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Figure 3-10 Regenerator Section Overhead.
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SDH Basics
3
as it makes its way across the network. Because SDH transmission can involve multiple levels of interleaved multiplexing, the J0 byte provides a way to uniquely identify each frame of data. B1: The B1 byte is known as the Bit-Interleaved Parity byte (BIP-8). It provides an 8-bit parity check that is used for error detection. In practice, the parity check is performed across all bytes of the prior frame and placed in the B1 byte of the current frame prior to scrambling. E1: The Orderwire byte is a 64-Kbps voice channel that can be used by technicians to communicate while troubleshooting between repeater spans. When building STM-n frames, the E1 byte is only defined in the first STM of the STM-n for obvious reasons. F1: The F1 byte, called the user byte, is user configurable and can be employed for a variety of purposes. It is reserved for the use of the service provider as a transport byte for network management application information, although many service providers today use it to transport maintenance communications and configuration data. Because the byte s specific use is not specified in a standard, it is extremely flexible, but lends very little to the overall goal of interoperability. D1, D2, D3: The Data Communications Channel (DCC) bytes provide a 192-Kbps communications channel between section-terminating devices and are used to transport operations, administration, and maintenance (OAM) information such as control signals, monitoring, alarm information, and so on. Although the DCC bytes are fully in alignment with the nascent Telecommunications Management Network (TMN) standards that continue to evolve, it will probably be some time before their use is clearly defined among operators to ensure interoperability.
Multiplex Section Overhead
The MSOH comprises the final four rows of the first nine columns of the STM-1, as shown in Figure 3-11. These overhead bytes are described in the following section. B2: B2 is another bit-interleaved parity byte and is used to carry errorchecking information. It calculates its value based on the MSOH (it does not include the RSOH) and payload of the previous frame before it is scrambled for transmission. The information is then placed in the current frame before it is scrambled. The BIP-8 is required for all STMs in an STM-n. K1/K2: Like SONET, one of the principal advantages of SDH is its capability to detect a failure in the network and switch traffic to a backup trans-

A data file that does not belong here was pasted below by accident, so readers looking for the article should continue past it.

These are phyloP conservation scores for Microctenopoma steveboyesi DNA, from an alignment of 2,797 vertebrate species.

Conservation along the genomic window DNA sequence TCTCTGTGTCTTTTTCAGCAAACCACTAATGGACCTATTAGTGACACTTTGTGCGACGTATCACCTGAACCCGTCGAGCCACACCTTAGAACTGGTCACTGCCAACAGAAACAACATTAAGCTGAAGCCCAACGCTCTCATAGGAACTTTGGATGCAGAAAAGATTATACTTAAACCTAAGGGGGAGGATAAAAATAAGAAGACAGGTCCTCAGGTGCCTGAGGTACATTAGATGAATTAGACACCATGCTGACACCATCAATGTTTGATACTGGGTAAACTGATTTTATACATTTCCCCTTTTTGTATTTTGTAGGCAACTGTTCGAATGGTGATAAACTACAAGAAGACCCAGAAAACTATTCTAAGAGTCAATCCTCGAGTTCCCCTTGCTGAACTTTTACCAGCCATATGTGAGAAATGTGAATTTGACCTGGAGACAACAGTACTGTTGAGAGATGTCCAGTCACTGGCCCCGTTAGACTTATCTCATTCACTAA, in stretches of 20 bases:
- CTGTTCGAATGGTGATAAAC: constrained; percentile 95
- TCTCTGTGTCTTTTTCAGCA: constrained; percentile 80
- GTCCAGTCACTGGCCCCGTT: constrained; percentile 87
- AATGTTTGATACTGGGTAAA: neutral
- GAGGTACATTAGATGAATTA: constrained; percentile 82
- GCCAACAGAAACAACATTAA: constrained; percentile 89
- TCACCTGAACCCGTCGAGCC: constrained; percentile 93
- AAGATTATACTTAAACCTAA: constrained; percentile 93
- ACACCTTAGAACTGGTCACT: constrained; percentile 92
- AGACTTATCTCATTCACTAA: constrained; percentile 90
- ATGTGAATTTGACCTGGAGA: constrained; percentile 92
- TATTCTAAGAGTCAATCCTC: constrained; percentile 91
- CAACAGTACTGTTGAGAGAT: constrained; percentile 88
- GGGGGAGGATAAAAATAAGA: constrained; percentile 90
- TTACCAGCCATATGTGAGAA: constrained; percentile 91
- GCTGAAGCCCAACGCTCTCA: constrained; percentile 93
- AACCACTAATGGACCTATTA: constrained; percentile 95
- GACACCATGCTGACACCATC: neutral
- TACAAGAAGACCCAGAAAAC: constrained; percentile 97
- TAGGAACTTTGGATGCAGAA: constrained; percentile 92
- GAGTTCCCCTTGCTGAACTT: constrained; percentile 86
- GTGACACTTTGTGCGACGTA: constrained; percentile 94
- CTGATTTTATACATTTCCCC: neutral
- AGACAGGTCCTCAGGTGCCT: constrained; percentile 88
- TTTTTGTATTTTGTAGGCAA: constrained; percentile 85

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SDH Basics
SDH Basics
B2 D4 D7 D10 S1 B2 R R R Z1 B2 R R R Z1 K1 D5 D8 D11 Z2 R R R R Z2 R R R R M1 K2 D6 D9 D12 E2 R R R R RNU R R R R RNU
Figure 3-11 Multiplex Section Overhead.
mission span automatically if one is available, ensuring protection of customer data. This technique is called automatic protection switching. If the network is deployed across a ring architecture, the K1 and K2 bytes are used to switch from one ring to another. D4-D12: These nine bytes comprise a 576-Kbps message channel that SDH network elements can use to transport network management (OAM) messages. The information carried in these bytes is similar to that carried in the Regenerator Section Layer s Data Com channels, but in this case is specific to the Multiplex Section Layer. These bytes are only defined for the first STM in an STM-n. Like the Regenerator Section Overhead s DCC bytes, they are designed to use TMN protocols. S1/Z1: This byte is still in development in terms of its specific responsibilities. Of its eight bits, the last four (bits five through eight) have been reserved for the transport of timing information that permits a network element to choose a specific clock source based on its own selection parameters as a way to prevent timing problems within the network. This byte is defined in the first STM of an STM-n only; all remaining S1 bytes are designated as Z (growth) bytes. M0/M1/Z2: This particular byte is something of a chameleon in that it can take on a number of roles depending on the nature of the payload with which it is associated. If the payload being transported is a single STM-1, then the byte becomes the M0 byte and is used for error control and is called the Remote Error Indication-Line Level (REI-L). In earlier versions of SDH, one of the signals that was closely monitored was called a Far-End Block Error (FEBE), which indicated the presence of bit-level errors. It has been replaced by the REI-L, and its job is to transport the BIP-8 information back to the presumed source of the problem. The last four bits of the M0 byte are used for this function; the first four are undefined. If the byte is not used for M0 or M1 functionality, it is designated as a growth byte (Z2).
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